Double Patination and Recycling during the Paleolithic


This is a Mousterian point with a double patina from a multilayered Levantine Mousterian site. While the initial knapper produced a broad Levallois point with a fine faceted base, which was later discarded, several hundred or thousand years later, another knapper used the blank for heavily edge retouch, nowadays recognized by a clearly more “fresh” appearance of its patination. The product is a perfect Mousterian point, suggesting that both individuals may have shared a common social tradition of making and resharpening stone tools.  

The recycling of discarded artefacts is a common stone provisioning strategy in the ethnographic record and may have been more common in the past than usually acknowledged. In archaeological studies its importance is probably heavily underestimated, as it is only clearly visible when enough time has elapsed between initial discard and subsequent recycling for the formation of a double patina. Unfortunately it is usually not possible to calculate the time span between the creations of the first, second or even third generations of patina.

Flakes produced during knapping by one individual may have been selected for use or transport by individuals other than the initial knappers. This could include other members of the same social group, members of other social groups, or individuals separated from the original knapping events by vast spans of time. Such “lithic scavenging’” is very common in multi-layered rock shelter sites in Europe. Whether this “scavenging” was the result of laziness, optimized time economy, or a behavior of incoming groups unfamiliar with the raw material resources of new territories, remains broadly unknown. Double patination could even be sometimes the indication for intergroup gifting and exchange. One of the first Prehistorians, who systematically reported artifacts with double patination, was the physician and excavator of La Quina, Henri Martin.

In Africa double patination has been occasional reported from Acheulian material (for example from the Libyan desert).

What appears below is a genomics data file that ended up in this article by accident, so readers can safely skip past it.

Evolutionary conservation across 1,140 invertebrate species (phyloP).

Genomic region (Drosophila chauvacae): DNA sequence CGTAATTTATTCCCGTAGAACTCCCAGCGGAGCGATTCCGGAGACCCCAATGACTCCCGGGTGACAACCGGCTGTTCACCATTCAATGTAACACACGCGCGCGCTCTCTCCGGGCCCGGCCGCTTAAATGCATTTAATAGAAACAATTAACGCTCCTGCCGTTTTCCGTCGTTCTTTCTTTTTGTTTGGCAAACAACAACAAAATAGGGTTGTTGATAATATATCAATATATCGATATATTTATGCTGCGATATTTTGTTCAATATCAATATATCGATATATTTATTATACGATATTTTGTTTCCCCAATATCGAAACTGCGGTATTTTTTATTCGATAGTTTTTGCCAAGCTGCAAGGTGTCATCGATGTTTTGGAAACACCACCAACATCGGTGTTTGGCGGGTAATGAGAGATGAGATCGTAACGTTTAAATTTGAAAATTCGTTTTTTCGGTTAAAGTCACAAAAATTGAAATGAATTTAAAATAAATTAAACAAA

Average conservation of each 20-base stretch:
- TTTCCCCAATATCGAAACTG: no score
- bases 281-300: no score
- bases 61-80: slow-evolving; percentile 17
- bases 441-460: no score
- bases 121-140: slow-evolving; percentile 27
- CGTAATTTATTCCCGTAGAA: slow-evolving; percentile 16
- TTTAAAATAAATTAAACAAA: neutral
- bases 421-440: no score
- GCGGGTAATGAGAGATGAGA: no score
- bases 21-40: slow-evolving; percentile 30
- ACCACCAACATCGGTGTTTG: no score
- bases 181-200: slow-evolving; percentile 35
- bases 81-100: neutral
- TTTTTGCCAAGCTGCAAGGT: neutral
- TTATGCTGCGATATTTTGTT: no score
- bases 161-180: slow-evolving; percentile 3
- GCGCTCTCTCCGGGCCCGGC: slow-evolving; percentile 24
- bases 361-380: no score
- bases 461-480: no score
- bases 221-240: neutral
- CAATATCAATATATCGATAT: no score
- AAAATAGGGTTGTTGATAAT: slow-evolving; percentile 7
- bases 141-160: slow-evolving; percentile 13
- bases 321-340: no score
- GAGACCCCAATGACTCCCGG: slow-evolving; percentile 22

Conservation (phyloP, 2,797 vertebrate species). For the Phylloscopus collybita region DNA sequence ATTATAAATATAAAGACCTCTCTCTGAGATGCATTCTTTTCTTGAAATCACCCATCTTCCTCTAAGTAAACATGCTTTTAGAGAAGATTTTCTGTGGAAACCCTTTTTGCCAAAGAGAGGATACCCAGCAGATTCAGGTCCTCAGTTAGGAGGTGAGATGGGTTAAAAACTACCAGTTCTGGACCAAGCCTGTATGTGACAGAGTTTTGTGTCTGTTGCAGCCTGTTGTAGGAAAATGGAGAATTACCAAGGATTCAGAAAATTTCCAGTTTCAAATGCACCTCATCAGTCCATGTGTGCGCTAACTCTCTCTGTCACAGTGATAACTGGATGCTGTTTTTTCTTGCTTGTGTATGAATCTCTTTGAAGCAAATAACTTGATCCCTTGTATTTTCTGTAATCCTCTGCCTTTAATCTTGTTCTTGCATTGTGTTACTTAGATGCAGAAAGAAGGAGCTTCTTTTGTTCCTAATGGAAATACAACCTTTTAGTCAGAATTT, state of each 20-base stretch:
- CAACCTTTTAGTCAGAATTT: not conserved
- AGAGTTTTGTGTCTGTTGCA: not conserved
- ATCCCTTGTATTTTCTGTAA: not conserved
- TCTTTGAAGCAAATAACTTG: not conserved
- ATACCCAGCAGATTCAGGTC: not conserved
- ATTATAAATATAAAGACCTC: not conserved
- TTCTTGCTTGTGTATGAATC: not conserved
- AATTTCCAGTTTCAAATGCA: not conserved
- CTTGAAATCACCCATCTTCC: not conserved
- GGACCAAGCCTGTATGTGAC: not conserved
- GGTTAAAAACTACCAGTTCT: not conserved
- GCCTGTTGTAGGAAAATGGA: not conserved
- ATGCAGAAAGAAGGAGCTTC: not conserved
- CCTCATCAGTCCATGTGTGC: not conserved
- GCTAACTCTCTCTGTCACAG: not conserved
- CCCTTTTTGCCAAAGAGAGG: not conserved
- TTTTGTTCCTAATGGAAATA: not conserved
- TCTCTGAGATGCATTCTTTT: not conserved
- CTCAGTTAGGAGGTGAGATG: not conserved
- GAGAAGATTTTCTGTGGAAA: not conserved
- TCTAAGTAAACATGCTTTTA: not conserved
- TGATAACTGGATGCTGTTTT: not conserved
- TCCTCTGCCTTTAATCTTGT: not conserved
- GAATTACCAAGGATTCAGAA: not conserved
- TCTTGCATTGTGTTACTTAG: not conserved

In the Near East double patination has been contested in the Yabroudian at Yabrud and Hummal, and during the Hummalian, as well as during the following local Levallois-Mousterian (for example from Meyrouba and Mechmiche in the Lebanon).

Double patination on stone tools in Europe are present as early as during OIS 11 (High Lodge) and during OIS 7 (Maastricht- Belvedère Site K assemblage) and in several large middle Paleolithic multilayered sites in S/W-France during the last glacial, such as at La Quina (Charente), Roc de Marsal, Combe Grenal, Le Moustier (Dordogne) and at the Middle Palaeolithic rock shelter of Abric Romaní (Spain).

It has recently reported, that at the  Kebara and Hayonim cave sites in Israel,  the makers of the Aurignacian made use of flint blanks from the Levallois-Mousterian layers, which were at least 10 k.a. older. Upper Palaeolithic morphotypes were modified either on Mousterian tools or Mousterian blanks produced by the Levallois technique.In the Aurignacian assemblage of Layer III  at Raqefet Cave, heavily patinated Levallois and non- Levallois middle Paleolithic y flakes were used as tool blanks, too.

Observations of recycling were made in the Aurignacian strata of the Sefunim and at Skar Akil, but only in strata VII- XI, which are typologically near to the Aurignacian tradition. Interestingly recycling during the Ahmarian was nearly absent.

The Aurignacian in the Levant is suggested to be an intrusive technocomplex and therefore the following suggestion is not without charm: “Thus, trying to explain the recycling of older pieces in the Levantine Aurignacian assemblages, one wonders whether this had to do with the fact that these were incoming foreigners who upon arrival, and before getting acquainted with local hard rock resources, used older pieces for tool making” (Belfer-Cohen & O. Bar-Yosef 2014).


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About Katzman

During my whole life I was fascinated by stone age artefacts. Not only the aesthetic qualities of these findings, but also the stories around them and the considerations arising from their discovery, are a part of my blog. Comments and contributions are allways welcome! About me: J.L. Katzman (Pseudonym). Born in Vienna. Left Austria in 1974 and did not regret. Studied Medicine and Prehistory at a German University. Member of a Medical Department at a German University. Copyright 2010-2017 by JLK. All Rights Reserved. You are welcome to use material in these posts so long as you cite the work.
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One Response to Double Patination and Recycling during the Paleolithic

  1. Raghubir Singh Thakur says:

    In my opinion Stone Age tools with heavily retouched edges and the similar ones with less or least retouches will fall more or less in the same time frame. Those similar but not having edges retouched can not be discarded rather be considered older than those having edges retouched, to their counterparts in a given area of their utility. The result of heavily or least retouched edges is the result of early humans common trait of resorting to resharpening of stone tools. Hence, resharpening was highly necessitated activity. I have discovered several Stone Age tools in Delhi (India), but smaller percentage has retouched surfaces. I disagree to those who are of the mind no retouching means not a stone tool. I have discovered over 45 localities with nearly 100 sites (groups) of petroglyphs with dominance of cup-markings, Menhirs, Cairn circle one only, and Stone Age tools from most of the sites. Also, as I understand at two of the sites fossils embedded in the rocks are of stromatolites, most probably.

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